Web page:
It’s been about 6 weeks or so since I’ve had my Golf Cart Light Stand, and I wanted to share my experiences so far.


During an engagement shoot last month, I thought I’d use a 42″ umbrella instead of my usual 28″ octobox, just to get a little softer lighting.  There was a wedding shoot at the same location, so I wanted to make sure my couple and I didn’t get in their way, so I had the couple move over to a location on a slightly bumpy area of grass.  I needed to park the light stand on a slight incline and put on the brake.  It was getting a little gusty but I thought the brake would keep the cart from rolling back.  Well, the brake did hold, but the wind caught the umbrella and pushed the cart back enough to tip it backwards.  The handle hit the grass, and the force of the fall bent the top part of the stand that was close to where the light was mounted.

Nothing broke and I was still able to continue using the light stand.  However, I was unable to contract the stand because of the bend, and I had to wheel the cart with the stand in the most extended state.  This of course swayed the light as I was moving the cart around.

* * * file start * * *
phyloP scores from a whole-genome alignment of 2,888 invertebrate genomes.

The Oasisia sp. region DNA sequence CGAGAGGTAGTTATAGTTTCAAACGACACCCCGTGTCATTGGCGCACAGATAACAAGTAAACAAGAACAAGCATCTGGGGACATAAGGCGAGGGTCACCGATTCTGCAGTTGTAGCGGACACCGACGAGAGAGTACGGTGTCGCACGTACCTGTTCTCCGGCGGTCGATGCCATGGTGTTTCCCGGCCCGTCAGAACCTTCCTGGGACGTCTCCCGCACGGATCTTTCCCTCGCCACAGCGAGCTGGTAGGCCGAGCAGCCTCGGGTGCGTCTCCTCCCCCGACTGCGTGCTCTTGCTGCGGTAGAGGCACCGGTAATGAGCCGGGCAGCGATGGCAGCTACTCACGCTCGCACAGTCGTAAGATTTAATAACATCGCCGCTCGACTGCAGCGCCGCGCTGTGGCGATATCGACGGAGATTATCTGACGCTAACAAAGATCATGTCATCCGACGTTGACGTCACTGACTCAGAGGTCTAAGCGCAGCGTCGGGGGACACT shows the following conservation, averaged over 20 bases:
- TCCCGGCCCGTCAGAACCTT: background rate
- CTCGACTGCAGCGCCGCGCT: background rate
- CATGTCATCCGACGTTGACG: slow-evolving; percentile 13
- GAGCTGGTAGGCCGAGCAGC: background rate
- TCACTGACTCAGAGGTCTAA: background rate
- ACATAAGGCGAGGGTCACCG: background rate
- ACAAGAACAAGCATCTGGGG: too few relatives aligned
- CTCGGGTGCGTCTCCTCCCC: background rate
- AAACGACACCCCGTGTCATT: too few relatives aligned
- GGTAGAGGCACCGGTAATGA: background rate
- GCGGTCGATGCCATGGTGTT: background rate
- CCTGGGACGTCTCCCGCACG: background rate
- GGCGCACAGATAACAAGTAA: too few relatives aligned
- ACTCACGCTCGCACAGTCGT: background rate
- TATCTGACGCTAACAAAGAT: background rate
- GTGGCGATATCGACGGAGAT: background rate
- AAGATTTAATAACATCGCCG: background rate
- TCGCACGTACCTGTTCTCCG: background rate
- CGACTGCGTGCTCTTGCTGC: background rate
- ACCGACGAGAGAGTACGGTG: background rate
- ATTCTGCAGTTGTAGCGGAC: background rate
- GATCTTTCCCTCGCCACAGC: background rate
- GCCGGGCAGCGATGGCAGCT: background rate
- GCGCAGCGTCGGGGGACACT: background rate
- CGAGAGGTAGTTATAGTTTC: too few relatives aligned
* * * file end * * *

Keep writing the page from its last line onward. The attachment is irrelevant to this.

Back at home, I was able to take apart the retractable light stand (actually a reflector holder) quite easily by taking out a couple screws, and was able to straighten the bent top post.  But this experience led me to think of how I could make this cart a little more stable.  I had noticed that just a few lenses and a flash in my bag was not heavy enough to keep the cart stable in a strong wind environment.

Also, I typically carry my tripod with me — a medium-weight Manfrotto which tends to put more weight towards the handle as I velcro-strap it to the shaft, making it a little heavier for the camera bag to counter on the opposite end.

So what I did was re-introduce the sandbag that I’ve been trying to avoid back into the solution.  Instead of using the camera bag to act as a ballast, I now hang a 15 lb. sandbag there instead.  And my camera bag has been replaced with a Think Tank Lens Changer 3, and I just hang it off where you would strap the top of a golf bag.  There’s several advantages to doing this — (1) the heavier sandbag keeps the cart more stable, (2) the lens bag puts downward pressure towards middle of the cart, again keeping the cart more stable, and (3) the lens bag which is now placed higher is easier to access.  The addition of a sandbag does add one more step in the setup of the stand, but you still don’t have to lug it around since it’s always on the cart.

Here’s how it looks…


I’ve also added a 2nd Super Clamp to the post where I can mount a video light.  This comes in handy in darker environment where focusing may be a problem, or to use in a situation where a flash may be too strong.

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